After more than four decades at UC San Francisco, B. Joseph Guglielmo, PharmD, dean of the UCSF School of Pharmacy, who has led for nearly 10 years what is widely regarded as the best pharmacy school in the nation, has announced that he will retire Dec. 31, 2021.
Guglielmo arrived at UCSF in 1978 as a pharmacy resident and joined the faculty the next year. He has served as the School of Pharmacy dean since 2012. He is also the associate vice chancellor for pharmacy affairs and the Troy C. Daniels Distinguished Professor in Pharmaceutical Science.
Under his leadership, the School of Pharmacy had numerous achievements, including extending its streak as a leader in National Institutes of Health research funding, launching the Quantitative Biosciences Institute, and completely revamping the school’s curriculum.
“I would like to congratulate Joe for an exceptional career at UCSF,” said Chancellor Sam Hawgood, MBBS. “His work across all of our mission areas, from education to research, patient care to community involvement, will carry on far into the future. I am grateful for his dedication, leadership and all of his contributions to UCSF.”
But Guglielmo is quick to point out that he didn’t accomplish things alone.
“Credit for any and all accomplishments these past 10 years rests completely upon the efforts of a talented, committed faculty and staff,” he said.
Research, Education, and Clinical Excellence
The UCSF School of Pharmacy leads via its departments of pharmaceutical chemistry, bioengineering and therapeutic sciences, and clinical pharmacy, and an organized research unit, the Quantitative Biosciences Institute. Its roles extend from basic biological research that could lead to new therapies, to improving the safe, effective use of drugs, and to educating future pharmacists and researchers.
For the past 41 consecutive years, the School of Pharmacy has ranked number one in NIH research funding among the nation’s pharmacy schools. To Guglielmo, this extraordinary record is a testament not only to the high quality of research produced by the school, but to a guiding scientific mindset deeply embedded in the school.
“It’s not only the NIH funding or being featured on the covers of Science, Cell, and Nature,” he said. “Our science has stimulated a scientific way of thinking that is evident in all aspects of the academic mission.”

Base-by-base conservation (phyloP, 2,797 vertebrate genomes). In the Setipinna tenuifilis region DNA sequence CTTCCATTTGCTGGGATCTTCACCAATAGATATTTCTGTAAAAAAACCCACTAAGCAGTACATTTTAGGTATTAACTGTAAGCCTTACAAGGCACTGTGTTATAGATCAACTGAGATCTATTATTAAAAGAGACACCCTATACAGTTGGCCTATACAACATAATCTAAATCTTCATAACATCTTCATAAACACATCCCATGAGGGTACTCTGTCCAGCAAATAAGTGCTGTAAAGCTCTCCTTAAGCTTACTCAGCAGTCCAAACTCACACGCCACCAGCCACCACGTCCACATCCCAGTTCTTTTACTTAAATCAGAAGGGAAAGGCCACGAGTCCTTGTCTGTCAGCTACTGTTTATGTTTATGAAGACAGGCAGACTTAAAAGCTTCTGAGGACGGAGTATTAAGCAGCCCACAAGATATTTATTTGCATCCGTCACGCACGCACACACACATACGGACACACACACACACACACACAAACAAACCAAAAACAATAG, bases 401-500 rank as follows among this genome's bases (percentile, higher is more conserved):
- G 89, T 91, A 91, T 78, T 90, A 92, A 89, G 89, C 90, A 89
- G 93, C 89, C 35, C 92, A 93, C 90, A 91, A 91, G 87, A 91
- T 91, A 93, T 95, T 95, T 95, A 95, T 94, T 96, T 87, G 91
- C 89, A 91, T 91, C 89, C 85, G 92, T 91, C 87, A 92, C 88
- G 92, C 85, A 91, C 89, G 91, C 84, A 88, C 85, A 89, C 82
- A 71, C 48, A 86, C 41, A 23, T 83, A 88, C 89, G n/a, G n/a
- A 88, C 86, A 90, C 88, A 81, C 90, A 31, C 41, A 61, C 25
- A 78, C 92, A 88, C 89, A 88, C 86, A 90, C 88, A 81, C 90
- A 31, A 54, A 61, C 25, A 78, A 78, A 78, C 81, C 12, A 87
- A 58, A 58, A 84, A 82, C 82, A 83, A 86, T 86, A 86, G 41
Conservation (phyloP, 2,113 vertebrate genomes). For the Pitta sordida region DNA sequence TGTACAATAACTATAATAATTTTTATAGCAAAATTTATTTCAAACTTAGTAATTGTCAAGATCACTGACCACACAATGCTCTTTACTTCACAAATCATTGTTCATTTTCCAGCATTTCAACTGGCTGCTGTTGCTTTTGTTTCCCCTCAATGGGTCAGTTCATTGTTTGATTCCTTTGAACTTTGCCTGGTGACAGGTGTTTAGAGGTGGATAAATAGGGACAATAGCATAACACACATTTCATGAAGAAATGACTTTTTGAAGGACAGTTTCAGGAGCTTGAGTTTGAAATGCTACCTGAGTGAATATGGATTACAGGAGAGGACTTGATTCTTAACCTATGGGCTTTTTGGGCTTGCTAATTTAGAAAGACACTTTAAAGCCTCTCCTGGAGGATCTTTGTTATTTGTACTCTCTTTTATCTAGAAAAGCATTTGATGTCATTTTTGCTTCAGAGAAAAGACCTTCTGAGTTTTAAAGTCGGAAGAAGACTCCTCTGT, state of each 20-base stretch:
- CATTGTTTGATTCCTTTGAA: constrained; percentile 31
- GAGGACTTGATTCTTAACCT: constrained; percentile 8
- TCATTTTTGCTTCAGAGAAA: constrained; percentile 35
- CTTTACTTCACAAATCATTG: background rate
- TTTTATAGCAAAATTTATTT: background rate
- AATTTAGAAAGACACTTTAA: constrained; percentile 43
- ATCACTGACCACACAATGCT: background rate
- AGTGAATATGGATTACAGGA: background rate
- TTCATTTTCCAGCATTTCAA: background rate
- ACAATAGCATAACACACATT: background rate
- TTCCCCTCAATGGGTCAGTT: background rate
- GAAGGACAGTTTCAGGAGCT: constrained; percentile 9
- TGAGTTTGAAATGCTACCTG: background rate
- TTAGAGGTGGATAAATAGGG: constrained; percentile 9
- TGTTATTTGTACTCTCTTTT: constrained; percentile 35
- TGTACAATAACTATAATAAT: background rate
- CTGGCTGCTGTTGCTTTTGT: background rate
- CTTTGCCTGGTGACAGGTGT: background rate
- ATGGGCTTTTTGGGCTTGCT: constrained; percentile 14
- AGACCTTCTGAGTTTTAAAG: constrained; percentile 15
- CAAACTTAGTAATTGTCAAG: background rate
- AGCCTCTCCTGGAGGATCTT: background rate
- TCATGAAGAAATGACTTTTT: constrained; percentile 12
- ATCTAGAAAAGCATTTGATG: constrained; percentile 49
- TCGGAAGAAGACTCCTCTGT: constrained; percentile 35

Among the changes guided by such a scientific mindset was the complete revamping of the PharmD curriculum, which began during Guglielmo’s tenure. With the 2018 incoming class, the PharmD program changed from a four-year curriculum to a three-year inquiry-based curriculum that emphasized integrating classroom and clinical learning and removed grades. The transition to the new curriculum meant that this spring, the school minted two classes: the last class to graduate from the four-year program, and the first class to graduate from the new three-year program.
Guglielmo said that one reason he waited to announce his retirement was to see through this major curriculum transition.
The School of Pharmacy consistently places at the top of the U.S. News & World Report rankings of best graduate schools, with the school’s PharmD program being ranked No. 2 in the nation in 2020, the most recent year that the magazine ranked pharmacy programs. Moreover, the majority of its PharmD program’s graduates go on to residencies, with match rates well above the national average.
A reputation for a scientific way of thinking also explains the creation of the statewide California Poison Control System, which reports to the School of Pharmacy, a model of poison prevention not found anywhere else. The poison control system fields some 900 calls a day through the state’s hotline, and has multidisciplinary teams of pharmacists, nurses, and others working together to manage prevention and treatment.
The campus-wide pharmacy enterprise between the school and the UCSF Health Department of Pharmaceutical Services, led by chief pharmacy executive Desi Kotis, PharmD, and Department of Clinical Pharmacy chair Lisa Kroon, PharmD, has collaboratively developed a number of pharmaceutical models of care that have improved the safe, effective, and cost-effective use of medicines.